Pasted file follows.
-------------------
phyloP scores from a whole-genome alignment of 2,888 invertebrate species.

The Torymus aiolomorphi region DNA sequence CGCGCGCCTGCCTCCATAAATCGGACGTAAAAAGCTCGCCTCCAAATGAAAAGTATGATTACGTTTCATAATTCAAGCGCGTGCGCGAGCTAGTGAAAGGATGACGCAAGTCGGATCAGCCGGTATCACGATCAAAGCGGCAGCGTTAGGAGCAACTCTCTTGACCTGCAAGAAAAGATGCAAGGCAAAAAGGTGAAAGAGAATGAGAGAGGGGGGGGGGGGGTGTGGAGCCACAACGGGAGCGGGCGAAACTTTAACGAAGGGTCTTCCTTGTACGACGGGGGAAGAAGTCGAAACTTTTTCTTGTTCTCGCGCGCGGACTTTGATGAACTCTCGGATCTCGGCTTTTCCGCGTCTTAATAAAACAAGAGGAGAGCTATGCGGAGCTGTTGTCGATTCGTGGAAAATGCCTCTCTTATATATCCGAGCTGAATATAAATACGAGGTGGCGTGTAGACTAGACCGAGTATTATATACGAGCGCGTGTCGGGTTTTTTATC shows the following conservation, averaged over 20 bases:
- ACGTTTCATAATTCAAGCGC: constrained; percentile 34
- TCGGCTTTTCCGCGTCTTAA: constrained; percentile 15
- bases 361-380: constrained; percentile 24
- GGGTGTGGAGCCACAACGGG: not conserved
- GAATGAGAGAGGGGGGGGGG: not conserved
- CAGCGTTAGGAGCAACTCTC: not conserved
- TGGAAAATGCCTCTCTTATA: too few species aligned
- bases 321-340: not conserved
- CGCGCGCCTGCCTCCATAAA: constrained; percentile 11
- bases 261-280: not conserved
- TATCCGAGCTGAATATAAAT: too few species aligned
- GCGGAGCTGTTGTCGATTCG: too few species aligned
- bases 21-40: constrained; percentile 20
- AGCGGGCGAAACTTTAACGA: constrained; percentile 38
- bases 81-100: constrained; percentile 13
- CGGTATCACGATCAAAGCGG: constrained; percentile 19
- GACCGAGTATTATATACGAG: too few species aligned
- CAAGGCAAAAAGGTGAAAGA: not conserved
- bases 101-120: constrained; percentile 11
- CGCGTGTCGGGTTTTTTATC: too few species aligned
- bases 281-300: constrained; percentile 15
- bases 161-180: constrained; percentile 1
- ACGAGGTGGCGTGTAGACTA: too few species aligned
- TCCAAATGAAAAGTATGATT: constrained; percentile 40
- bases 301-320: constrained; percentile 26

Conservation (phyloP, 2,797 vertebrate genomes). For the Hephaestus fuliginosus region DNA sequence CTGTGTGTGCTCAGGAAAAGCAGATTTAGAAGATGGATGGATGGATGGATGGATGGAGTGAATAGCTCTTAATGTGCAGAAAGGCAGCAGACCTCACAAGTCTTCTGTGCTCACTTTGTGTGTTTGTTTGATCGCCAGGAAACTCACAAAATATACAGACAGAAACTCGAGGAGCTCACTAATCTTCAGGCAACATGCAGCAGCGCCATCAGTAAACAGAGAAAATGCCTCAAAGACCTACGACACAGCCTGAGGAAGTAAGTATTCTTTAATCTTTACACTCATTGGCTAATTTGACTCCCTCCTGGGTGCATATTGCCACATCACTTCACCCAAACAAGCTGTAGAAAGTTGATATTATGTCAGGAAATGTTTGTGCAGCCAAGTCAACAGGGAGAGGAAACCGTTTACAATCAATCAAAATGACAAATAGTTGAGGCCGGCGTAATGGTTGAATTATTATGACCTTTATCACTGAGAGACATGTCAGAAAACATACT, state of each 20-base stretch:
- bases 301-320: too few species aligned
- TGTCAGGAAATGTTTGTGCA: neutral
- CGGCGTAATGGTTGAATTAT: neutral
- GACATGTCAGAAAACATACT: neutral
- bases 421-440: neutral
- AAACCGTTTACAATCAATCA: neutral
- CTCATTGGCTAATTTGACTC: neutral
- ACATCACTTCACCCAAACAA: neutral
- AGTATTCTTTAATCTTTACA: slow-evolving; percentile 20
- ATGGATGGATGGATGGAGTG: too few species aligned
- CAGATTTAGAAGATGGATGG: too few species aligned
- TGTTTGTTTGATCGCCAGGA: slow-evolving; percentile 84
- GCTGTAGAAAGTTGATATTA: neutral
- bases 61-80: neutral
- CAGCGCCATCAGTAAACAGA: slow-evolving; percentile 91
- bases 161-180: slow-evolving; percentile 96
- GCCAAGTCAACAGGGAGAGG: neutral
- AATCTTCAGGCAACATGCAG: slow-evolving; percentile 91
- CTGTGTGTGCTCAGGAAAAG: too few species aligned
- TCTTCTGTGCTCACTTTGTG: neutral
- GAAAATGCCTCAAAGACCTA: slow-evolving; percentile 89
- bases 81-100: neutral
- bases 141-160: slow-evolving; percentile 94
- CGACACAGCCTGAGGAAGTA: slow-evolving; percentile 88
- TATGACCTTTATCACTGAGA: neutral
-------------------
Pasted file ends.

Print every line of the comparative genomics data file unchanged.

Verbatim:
phyloP scores from a whole-genome alignment of 2,888 invertebrate species.

The Torymus aiolomorphi region DNA sequence CGCGCGCCTGCCTCCATAAATCGGACGTAAAAAGCTCGCCTCCAAATGAAAAGTATGATTACGTTTCATAATTCAAGCGCGTGCGCGAGCTAGTGAAAGGATGACGCAAGTCGGATCAGCCGGTATCACGATCAAAGCGGCAGCGTTAGGAGCAACTCTCTTGACCTGCAAGAAAAGATGCAAGGCAAAAAGGTGAAAGAGAATGAGAGAGGGGGGGGGGGGGTGTGGAGCCACAACGGGAGCGGGCGAAACTTTAACGAAGGGTCTTCCTTGTACGACGGGGGAAGAAGTCGAAACTTTTTCTTGTTCTCGCGCGCGGACTTTGATGAACTCTCGGATCTCGGCTTTTCCGCGTCTTAATAAAACAAGAGGAGAGCTATGCGGAGCTGTTGTCGATTCGTGGAAAATGCCTCTCTTATATATCCGAGCTGAATATAAATACGAGGTGGCGTGTAGACTAGACCGAGTATTATATACGAGCGCGTGTCGGGTTTTTTATC shows the following conservation, averaged over 20 bases:
- ACGTTTCATAATTCAAGCGC: constrained; percentile 34
- TCGGCTTTTCCGCGTCTTAA: constrained; percentile 15
- bases 361-380: constrained; percentile 24
- GGGTGTGGAGCCACAACGGG: not conserved
- GAATGAGAGAGGGGGGGGGG: not conserved
- CAGCGTTAGGAGCAACTCTC: not conserved
- TGGAAAATGCCTCTCTTATA: too few species aligned
- bases 321-340: not conserved
- CGCGCGCCTGCCTCCATAAA: constrained; percentile 11
- bases 261-280: not conserved
- TATCCGAGCTGAATATAAAT: too few species aligned
- GCGGAGCTGTTGTCGATTCG: too few species aligned
- bases 21-40: constrained; percentile 20
- AGCGGGCGAAACTTTAACGA: constrained; percentile 38
- bases 81-100: constrained; percentile 13
- CGGTATCACGATCAAAGCGG: constrained; percentile 19
- GACCGAGTATTATATACGAG: too few species aligned
- CAAGGCAAAAAGGTGAAAGA: not conserved
- bases 101-120: constrained; percentile 11
- CGCGTGTCGGGTTTTTTATC: too few species aligned
- bases 281-300: constrained; percentile 15
- bases 161-180: constrained; percentile 1
- ACGAGGTGGCGTGTAGACTA: too few species aligned
- TCCAAATGAAAAGTATGATT: constrained; percentile 40
- bases 301-320: constrained; percentile 26

Conservation (phyloP, 2,797 vertebrate genomes). For the Hephaestus fuliginosus region DNA sequence CTGTGTGTGCTCAGGAAAAGCAGATTTAGAAGATGGATGGATGGATGGATGGATGGAGTGAATAGCTCTTAATGTGCAGAAAGGCAGCAGACCTCACAAGTCTTCTGTGCTCACTTTGTGTGTTTGTTTGATCGCCAGGAAACTCACAAAATATACAGACAGAAACTCGAGGAGCTCACTAATCTTCAGGCAACATGCAGCAGCGCCATCAGTAAACAGAGAAAATGCCTCAAAGACCTACGACACAGCCTGAGGAAGTAAGTATTCTTTAATCTTTACACTCATTGGCTAATTTGACTCCCTCCTGGGTGCATATTGCCACATCACTTCACCCAAACAAGCTGTAGAAAGTTGATATTATGTCAGGAAATGTTTGTGCAGCCAAGTCAACAGGGAGAGGAAACCGTTTACAATCAATCAAAATGACAAATAGTTGAGGCCGGCGTAATGGTTGAATTATTATGACCTTTATCACTGAGAGACATGTCAGAAAACATACT, state of each 20-base stretch:
- bases 301-320: too few species aligned
- TGTCAGGAAATGTTTGTGCA: neutral
- CGGCGTAATGGTTGAATTAT: neutral
- GACATGTCAGAAAACATACT: neutral
- bases 421-440: neutral
- AAACCGTTTACAATCAATCA: neutral
- CTCATTGGCTAATTTGACTC: neutral
- ACATCACTTCACCCAAACAA: neutral
- AGTATTCTTTAATCTTTACA: slow-evolving; percentile 20
- ATGGATGGATGGATGGAGTG: too few species aligned
- CAGATTTAGAAGATGGATGG: too few species aligned
- TGTTTGTTTGATCGCCAGGA: slow-evolving; percentile 84
- GCTGTAGAAAGTTGATATTA: neutral
- bases 61-80: neutral
- CAGCGCCATCAGTAAACAGA: slow-evolving; percentile 91
- bases 161-180: slow-evolving; percentile 96
- GCCAAGTCAACAGGGAGAGG: neutral
- AATCTTCAGGCAACATGCAG: slow-evolving; percentile 91
- CTGTGTGTGCTCAGGAAAAG: too few species aligned
- TCTTCTGTGCTCACTTTGTG: neutral
- GAAAATGCCTCAAAGACCTA: slow-evolving; percentile 89
- bases 81-100: neutral
- bases 141-160: slow-evolving; percentile 94
- CGACACAGCCTGAGGAAGTA: slow-evolving; percentile 88
- TATGACCTTTATCACTGAGA: neutral